Liam @ Web 2.5 Blog said...

The real question is, can Adobe or MS break the Web? I'm not surprised to find Adobe & MS going down this path, but they're wasting their time; there's ample evidence for that.

One of the reasons the web made so much headway so fast, despite its simplistic UI capability, was the ease of development, and open platform. Ajax and SVG continue that trend. (Why do you suppose MS is resisting SVG?)

Flash is slowly dying on the web, in my experience. When I started using Firefox I didn't have the flash player. I haven't missed it yet!

Open, web-based UI platforms are the only acceptable solutions now, except for complex problems like gaming. Developers fill the gaps that currently exist in them with minimal use of flash or Java. In the near future, those gaps will close.

The real challenge is building novel platforms on web standards to deliver a more real-time user experience, both online and off. That's an area I have some insights into; see my blog for more...

Michael Mace said...

Liam wrote:

>>Open, web-based UI platforms are the only acceptable solutions now, except for complex problems like gaming.

Thanks for the interesting comments.

I don't think it's just a matter of UI. I'm looking at what the overall development platform will be; what do the developers write to?

The web open standards folks have been moving extremely slowly on the infrastructure and standards needed to make mobile data work. Thin clients fail utterly in the mobile world, and there's a lot of pretty complex technical and business infrastructure that needs to be built. I think a fast-moving company might be able to establish a de facto standard, just as Apple has established a de facto proprietary standard for mobile music.

To me, the big question is whether Adobe can move quickly enough to win. I'd feel a lot better about their prospects if they had made the flash player free already.

Liam @ Web 2.5 Blog said...

Doesn't the wi-fi smartphone eliminate most of the scenarios where thin clients fail in a mobile context? Such a phone works as a thin client where wi-fi is available. That's not as prevalent as PCS coverage, but it might be enough.

I certainly don't believe that, to paraphrase Sun, "the internet is the PC", but I do believe that web standards are progressing fast enough to serve developers. Look how long it took them to adopt Ajax.

The area with gaps is at a higher level -- app integration, e.g. how do developers provide a custom app inside a wiki environment. That context isn't something that Adobe or MS really understands.

Michael Mace said...

Liam wrote:

>> Doesn't the wi-fi smartphone eliminate most of the scenarios where thin clients fail in a mobile context?

It helps, but it still won't give you coverage everywhere. In fact, the places where you tend to find WiFi (urban areas) are also the areas where you usually have 3G coverage.

I admit it, I just have a strong antipathy to thin clients. I think mobile devices are all about instant gratification, and that's so darned hard to do with a wireless thin client. For example, I was working with a Sprint phone today on their EVDO network. I was using a thin client mapping app, and every time I scrolled the map it had to go out to the server to fetch the graphics, causing a five to 30 second delay, apparently due to network latency. It drove me nuts!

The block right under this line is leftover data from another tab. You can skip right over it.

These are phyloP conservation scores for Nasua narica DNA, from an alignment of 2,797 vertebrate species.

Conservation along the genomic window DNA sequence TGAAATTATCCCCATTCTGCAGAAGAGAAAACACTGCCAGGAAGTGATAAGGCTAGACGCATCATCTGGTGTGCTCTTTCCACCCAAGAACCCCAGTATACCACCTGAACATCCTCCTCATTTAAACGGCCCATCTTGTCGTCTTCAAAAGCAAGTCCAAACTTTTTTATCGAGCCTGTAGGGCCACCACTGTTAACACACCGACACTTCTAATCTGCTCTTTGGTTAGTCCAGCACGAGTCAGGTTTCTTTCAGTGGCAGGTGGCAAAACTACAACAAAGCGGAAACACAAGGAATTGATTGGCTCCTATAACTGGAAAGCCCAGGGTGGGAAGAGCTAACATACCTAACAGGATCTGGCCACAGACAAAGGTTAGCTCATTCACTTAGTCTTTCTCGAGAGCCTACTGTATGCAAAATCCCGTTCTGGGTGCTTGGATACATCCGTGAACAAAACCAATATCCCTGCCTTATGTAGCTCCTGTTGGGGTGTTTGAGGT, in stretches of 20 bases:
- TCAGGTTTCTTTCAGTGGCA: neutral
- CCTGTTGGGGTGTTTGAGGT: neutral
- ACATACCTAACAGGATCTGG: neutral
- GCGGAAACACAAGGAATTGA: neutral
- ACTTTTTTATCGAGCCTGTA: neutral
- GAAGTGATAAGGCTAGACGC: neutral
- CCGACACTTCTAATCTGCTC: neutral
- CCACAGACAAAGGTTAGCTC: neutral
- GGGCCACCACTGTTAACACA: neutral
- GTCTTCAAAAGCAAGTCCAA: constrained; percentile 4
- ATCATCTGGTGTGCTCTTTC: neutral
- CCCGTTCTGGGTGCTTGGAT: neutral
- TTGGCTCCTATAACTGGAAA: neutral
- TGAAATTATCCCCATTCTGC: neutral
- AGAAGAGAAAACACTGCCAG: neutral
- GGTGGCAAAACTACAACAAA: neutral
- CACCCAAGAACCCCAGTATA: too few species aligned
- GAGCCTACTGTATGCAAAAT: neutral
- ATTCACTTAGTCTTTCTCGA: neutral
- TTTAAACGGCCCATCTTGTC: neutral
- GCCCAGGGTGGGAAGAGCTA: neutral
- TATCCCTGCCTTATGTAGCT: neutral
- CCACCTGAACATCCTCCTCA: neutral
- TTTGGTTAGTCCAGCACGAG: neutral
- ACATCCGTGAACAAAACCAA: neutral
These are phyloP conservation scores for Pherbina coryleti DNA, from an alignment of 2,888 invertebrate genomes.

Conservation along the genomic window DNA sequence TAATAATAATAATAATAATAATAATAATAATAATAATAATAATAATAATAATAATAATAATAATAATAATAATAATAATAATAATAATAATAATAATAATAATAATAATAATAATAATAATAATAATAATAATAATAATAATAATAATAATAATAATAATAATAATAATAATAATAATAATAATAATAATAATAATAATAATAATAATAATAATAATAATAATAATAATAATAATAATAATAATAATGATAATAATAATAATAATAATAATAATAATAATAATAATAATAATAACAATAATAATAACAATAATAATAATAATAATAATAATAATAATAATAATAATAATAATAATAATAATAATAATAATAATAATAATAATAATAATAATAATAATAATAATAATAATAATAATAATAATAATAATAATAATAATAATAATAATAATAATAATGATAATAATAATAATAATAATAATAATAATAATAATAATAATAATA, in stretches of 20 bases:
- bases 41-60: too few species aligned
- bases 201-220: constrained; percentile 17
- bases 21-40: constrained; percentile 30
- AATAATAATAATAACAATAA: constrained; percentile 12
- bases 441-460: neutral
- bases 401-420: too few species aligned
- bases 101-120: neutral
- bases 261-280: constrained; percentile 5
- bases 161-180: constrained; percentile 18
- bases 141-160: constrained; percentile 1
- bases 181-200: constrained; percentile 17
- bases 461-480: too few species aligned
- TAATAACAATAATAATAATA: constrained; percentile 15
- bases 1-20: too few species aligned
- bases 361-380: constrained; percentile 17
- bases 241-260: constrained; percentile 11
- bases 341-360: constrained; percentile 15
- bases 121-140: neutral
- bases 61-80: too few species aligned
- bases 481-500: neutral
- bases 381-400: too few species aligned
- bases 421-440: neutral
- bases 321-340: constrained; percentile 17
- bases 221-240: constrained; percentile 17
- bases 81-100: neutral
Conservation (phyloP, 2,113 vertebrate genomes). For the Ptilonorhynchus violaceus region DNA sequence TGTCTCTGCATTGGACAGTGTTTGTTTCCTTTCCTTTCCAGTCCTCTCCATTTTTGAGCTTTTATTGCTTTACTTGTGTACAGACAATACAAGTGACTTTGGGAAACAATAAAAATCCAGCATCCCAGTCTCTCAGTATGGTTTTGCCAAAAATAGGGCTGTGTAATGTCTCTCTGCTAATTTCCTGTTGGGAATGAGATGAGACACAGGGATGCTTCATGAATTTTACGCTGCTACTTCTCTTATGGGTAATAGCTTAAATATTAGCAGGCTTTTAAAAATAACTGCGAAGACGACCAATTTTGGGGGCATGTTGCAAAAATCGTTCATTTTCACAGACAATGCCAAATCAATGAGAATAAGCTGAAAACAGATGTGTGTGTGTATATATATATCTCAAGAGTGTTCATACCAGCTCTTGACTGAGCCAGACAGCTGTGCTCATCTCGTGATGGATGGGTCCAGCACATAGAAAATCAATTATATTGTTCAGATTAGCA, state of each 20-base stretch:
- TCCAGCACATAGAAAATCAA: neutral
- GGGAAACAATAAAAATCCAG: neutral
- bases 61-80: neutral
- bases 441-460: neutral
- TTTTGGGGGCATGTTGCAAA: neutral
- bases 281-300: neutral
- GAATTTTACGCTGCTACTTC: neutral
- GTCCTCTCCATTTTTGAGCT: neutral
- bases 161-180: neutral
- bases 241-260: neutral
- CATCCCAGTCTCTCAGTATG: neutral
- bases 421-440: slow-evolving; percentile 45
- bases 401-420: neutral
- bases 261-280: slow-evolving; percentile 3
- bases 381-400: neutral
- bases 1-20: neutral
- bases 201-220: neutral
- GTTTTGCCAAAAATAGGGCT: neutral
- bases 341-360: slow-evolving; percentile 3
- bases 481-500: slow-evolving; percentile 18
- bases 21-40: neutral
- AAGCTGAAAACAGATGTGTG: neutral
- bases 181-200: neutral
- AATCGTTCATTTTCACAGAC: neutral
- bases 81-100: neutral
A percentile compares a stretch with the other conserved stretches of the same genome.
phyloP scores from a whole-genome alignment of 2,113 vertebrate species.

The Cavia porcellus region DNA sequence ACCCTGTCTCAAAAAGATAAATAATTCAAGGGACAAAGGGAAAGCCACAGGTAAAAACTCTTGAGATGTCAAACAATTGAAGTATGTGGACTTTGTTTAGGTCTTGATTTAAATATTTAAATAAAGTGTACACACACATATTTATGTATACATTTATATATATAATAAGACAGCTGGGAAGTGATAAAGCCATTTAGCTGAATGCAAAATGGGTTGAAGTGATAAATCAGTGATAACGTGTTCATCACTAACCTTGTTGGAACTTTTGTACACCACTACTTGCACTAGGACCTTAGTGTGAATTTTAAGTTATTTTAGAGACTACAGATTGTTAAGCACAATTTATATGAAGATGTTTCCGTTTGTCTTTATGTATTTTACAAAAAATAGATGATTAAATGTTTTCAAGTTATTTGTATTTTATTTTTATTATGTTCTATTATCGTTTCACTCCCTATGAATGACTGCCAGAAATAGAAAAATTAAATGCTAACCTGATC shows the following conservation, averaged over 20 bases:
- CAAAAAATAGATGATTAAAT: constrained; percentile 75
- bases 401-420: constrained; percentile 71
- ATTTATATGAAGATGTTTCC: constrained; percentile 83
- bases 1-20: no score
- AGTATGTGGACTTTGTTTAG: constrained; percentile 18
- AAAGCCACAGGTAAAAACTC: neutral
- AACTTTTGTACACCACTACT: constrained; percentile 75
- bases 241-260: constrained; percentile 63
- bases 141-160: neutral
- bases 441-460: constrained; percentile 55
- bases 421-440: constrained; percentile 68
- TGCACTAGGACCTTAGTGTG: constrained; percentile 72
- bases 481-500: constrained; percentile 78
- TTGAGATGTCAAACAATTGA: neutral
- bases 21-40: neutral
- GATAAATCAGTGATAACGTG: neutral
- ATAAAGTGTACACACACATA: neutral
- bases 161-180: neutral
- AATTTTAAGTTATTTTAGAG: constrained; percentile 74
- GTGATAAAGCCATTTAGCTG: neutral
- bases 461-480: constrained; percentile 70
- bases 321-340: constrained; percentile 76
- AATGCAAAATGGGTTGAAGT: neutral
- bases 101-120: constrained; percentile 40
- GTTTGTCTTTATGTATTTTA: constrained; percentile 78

I do believe that web standards are progressing fast enough to serve developers.

That's cool. The more competition the better. Let's encourage the web standards folks and the proprietary folks to have at it, and may the best environment win.


The area with gaps is at a higher level -- app integration, e.g. how do developers provide a custom app inside a wiki environment.

That's an interesting thought. I'm used to thinking of wikis as text and graphics things, not programming environments. Care to expand on what you're thinking about?

Thanks for the comments.

ChrisK said...

Having watched several colleagues and friends struggle with j2me phones for the past 4-5 years, I think you are woefully misunderstimating what's wrong today and what a new platform can do.

- the hard part is device management, not presentation.

One developer tells me that she doesn't see herself spending lots of time 'rewriting the application'.
She spends lots of time finding the 2 lines out of thousands that have
to be changed to get the application working on some new device.

- the midp1.0 spec is a disaster.

It was designed for set-top boxes, not phones, and goes out of its way to make it difficult to use the phone's native UI and features (like, say, the phone book and making calls). The midp2.0 spec is getting widely implemented, but it did not fix this fundamental problem, it just added more APIs.

- most of the implementations have nasty bugs at a low level (like the on-phone storage system)

- there is no verification suite to check that a phone complies with the spec. Qualcomm has done this with Brew and it makes a huge difference.

- but device manufacturers whine that it's "too hard" and don't/can't/won't play the game. You can't just slap on Brew and say you support it - you have to pass their damn test! The Nerve! Hence the rather pitiful number of Brew devices in the US.